Zach Lowe of Grantland: “It won’t be an issue in this series, and it might not crop up until and unless the Thunder meet Miami in the Finals, but it’s a tad concerning that Oklahoma City hasn’t been able to find a second wing player who combines size, defense, and outside shooting. Sefolosha is as close as Oklahoma City has to this type of player (other than Durant, obviously), and he did maintain a 40 percent–plus mark from 3-point range while hoisting 4.2 triples per 36 minutes this season — way above his career attempt numbers. But defenses still don’t guard him, and Sefolosha doesn’t make them pay in high volumes, or off the dribble. The rest of Oklahoma City’s backup ball handlers/wings are either too small for the job (Reggie Jackson), too old and too small (Derek Fisher), or flat-out disastrous on defense (Kevin Martin). Just a little thing to watch as Oklahoma City bounds toward June. Also: Please kindly eliminate those minutes when neither Westbrook nor Durant is on the floor, at least in high-leverage games.”
KD in Lee Jenkins’ fabulous profile on efficiency: “Let’s say you’ve got 40 apples on your tree,” Durant explains. “I could eat about 30 of them, but I’ve begun limiting myself to 15 or 16. Let’s take the wide-open three and the post-up at the nail. Those are good apples. Let’s throw out the pull-up three in transition and the step-back fadeaway. Those are rotten apples. The three at the top of the circle — that’s an in-between apple. We only want the very best on the tree.” That’s brilliant from KD right there.
Ben Golliver of SI.com: “The takeaway feeling is that Durant exists these days entirely within the “edge” that elite athletes often talk about, and it’s enough to make you wonder how he stays sane, given James’ all-encompassing dominance, and whether the mean streak he’s shown this season is a negative by-product of all that built-up tension. Jenkins explores, concluding that Durant hasn’t fundamentally changed, even if he has evolved.”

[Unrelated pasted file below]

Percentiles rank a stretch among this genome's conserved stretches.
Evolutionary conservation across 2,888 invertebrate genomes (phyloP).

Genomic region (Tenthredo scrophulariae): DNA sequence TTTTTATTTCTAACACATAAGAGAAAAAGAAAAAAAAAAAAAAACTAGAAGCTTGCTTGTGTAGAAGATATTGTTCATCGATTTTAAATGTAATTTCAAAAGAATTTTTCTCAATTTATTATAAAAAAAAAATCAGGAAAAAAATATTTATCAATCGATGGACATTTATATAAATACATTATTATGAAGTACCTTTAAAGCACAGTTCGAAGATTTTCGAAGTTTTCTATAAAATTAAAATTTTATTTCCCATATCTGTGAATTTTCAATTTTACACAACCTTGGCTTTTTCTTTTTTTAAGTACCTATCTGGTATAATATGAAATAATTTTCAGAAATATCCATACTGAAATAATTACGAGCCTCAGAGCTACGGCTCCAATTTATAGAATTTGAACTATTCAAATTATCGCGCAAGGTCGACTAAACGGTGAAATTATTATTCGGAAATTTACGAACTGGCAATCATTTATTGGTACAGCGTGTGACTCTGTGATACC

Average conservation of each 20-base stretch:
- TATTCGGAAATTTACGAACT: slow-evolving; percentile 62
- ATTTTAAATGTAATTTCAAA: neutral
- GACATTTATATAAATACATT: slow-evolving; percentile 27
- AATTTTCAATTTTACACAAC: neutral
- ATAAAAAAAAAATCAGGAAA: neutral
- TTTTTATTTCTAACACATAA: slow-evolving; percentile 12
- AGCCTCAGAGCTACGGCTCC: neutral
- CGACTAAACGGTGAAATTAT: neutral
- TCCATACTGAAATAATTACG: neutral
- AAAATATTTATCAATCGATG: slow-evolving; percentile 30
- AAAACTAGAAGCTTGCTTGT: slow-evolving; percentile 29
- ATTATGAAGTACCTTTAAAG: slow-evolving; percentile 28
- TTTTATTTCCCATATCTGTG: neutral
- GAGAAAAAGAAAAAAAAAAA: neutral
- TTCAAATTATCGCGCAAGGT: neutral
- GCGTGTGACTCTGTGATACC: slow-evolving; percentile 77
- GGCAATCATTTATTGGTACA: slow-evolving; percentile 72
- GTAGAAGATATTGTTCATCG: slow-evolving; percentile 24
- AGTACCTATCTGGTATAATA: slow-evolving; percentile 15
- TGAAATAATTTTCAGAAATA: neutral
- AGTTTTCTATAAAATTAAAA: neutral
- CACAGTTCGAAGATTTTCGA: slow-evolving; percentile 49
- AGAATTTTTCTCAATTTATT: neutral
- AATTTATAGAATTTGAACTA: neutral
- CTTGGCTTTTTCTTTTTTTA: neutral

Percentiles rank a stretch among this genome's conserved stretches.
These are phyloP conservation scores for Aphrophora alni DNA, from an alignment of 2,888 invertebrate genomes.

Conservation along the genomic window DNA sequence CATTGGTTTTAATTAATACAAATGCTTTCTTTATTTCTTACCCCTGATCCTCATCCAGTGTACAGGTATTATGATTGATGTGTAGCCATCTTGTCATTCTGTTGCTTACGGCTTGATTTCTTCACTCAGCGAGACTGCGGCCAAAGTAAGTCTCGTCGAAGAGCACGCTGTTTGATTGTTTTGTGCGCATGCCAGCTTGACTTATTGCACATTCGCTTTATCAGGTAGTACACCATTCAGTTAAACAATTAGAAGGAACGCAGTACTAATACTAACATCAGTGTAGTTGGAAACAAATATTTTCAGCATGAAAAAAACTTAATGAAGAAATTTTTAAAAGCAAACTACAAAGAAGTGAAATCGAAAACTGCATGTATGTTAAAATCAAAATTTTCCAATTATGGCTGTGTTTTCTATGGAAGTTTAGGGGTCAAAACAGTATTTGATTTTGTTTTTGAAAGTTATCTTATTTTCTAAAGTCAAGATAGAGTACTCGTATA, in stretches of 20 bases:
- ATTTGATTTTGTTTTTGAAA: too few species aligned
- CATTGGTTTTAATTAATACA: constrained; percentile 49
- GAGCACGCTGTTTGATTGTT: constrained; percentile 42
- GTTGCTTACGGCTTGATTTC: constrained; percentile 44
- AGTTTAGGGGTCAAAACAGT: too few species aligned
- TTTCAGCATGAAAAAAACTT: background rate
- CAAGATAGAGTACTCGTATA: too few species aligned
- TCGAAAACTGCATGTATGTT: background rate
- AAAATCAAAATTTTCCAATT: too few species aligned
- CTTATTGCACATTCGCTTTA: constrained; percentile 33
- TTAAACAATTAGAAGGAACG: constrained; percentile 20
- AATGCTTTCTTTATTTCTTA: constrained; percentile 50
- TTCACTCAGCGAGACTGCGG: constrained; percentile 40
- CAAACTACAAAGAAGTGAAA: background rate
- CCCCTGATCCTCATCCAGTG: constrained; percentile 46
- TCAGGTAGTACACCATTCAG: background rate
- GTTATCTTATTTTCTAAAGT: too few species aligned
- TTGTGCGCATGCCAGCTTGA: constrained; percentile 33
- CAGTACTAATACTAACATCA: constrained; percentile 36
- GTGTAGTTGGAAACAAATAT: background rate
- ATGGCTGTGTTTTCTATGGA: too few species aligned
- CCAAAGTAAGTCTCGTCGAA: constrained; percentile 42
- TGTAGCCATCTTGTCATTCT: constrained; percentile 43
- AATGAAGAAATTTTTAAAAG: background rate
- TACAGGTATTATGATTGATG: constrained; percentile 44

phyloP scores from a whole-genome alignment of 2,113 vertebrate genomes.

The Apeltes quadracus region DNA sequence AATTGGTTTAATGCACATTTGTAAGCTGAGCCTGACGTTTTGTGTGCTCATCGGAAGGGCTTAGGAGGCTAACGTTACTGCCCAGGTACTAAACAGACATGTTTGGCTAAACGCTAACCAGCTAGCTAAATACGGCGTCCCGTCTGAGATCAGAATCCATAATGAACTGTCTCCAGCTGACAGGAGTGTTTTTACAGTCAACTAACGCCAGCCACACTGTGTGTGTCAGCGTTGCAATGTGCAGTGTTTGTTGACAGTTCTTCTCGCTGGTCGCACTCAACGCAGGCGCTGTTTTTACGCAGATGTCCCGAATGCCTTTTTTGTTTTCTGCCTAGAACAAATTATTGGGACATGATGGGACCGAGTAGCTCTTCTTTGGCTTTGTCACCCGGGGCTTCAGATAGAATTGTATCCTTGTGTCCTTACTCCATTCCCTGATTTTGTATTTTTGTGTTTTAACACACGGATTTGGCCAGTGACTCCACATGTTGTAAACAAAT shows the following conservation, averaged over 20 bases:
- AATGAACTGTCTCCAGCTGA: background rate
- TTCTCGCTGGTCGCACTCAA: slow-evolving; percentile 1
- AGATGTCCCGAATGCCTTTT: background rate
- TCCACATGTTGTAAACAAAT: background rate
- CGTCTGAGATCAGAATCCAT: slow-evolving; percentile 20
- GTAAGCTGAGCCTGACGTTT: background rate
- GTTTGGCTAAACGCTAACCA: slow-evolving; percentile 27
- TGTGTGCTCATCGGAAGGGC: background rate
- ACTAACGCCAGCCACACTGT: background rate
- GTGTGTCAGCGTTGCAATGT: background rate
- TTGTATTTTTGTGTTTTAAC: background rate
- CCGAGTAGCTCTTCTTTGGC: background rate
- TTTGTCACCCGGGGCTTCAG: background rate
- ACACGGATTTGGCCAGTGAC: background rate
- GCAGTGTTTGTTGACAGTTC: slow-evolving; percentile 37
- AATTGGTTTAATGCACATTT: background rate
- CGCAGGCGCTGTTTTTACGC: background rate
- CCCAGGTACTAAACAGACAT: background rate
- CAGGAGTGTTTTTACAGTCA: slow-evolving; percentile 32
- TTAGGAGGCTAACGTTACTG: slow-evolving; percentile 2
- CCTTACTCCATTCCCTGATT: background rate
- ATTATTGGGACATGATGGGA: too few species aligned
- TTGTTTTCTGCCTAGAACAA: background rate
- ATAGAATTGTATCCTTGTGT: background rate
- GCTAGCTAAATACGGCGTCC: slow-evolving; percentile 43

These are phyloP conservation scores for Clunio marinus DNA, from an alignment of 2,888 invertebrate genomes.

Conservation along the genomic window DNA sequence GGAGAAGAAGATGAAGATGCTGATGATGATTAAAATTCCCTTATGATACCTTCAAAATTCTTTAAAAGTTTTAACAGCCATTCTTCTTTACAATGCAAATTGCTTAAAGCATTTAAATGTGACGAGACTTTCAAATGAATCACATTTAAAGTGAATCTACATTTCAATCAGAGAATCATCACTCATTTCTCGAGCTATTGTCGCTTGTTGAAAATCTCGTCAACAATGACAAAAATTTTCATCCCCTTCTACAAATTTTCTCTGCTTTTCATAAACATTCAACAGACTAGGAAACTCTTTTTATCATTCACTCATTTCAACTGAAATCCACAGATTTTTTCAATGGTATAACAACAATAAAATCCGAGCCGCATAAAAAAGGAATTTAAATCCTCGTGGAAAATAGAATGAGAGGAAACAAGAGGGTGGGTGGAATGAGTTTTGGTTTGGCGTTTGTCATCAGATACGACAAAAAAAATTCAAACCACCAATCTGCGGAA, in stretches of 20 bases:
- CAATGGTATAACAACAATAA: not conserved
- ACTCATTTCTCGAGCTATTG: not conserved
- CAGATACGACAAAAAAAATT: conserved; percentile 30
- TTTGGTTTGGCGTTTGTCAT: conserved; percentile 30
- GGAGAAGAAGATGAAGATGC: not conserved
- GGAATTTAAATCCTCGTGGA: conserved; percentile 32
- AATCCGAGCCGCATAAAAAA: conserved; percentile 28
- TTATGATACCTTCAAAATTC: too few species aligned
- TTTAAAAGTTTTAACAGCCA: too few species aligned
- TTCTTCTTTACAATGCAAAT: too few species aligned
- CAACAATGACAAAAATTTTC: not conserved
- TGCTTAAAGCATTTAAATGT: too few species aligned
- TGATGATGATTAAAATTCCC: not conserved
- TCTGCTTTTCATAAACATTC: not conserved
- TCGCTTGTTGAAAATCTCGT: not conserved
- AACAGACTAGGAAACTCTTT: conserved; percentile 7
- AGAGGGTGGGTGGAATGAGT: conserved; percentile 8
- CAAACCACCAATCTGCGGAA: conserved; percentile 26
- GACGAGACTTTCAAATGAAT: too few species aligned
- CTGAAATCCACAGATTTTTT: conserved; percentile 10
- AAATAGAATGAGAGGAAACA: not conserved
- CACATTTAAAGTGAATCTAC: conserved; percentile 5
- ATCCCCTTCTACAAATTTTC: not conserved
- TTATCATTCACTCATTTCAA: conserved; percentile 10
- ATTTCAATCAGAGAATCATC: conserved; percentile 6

Hey CBS Houston, this is really bad. You should take it down.
Ian Levy of HP on sixth men: “Setting aside the issue of actual skill sets, even enumerating and identifying a sixth man seems oddly anachronistic. The group of players that begins each game is the starting five, and should they ever be separated and numerically labelled it is by position not talent. But when we stretch to 5 + 1, the additional number becomes a label of talent, grouping that player with the starting five and at the same time separating them from their off-the-bench peers. At it’s core, it seems like the whole idea of sixth man is carving out something separate; separate from a system, separate from teammates, separate from everything that we know about successful basketball. Looking at someone as a sixth man inherently depresses the importance of the five who come before and and the six who come after.”
Eric Freeman of BDL on KD using analytics: “In other words, Durant could be starting a trend that will change the way athletes approach the sport. Perhaps players will become more attuned to their own weaknesses and cut out the inefficiencies, which in turn makes them more likely to notice similar issues in their opponents, which changes the structure of NBA defenses entirely. As of this point, we don’t really know. However, Durant’s actions should serve as a reminder that the principles of personal development can end up changing the league more than any serious external conflict. Revolutions often start at a small, personal level.”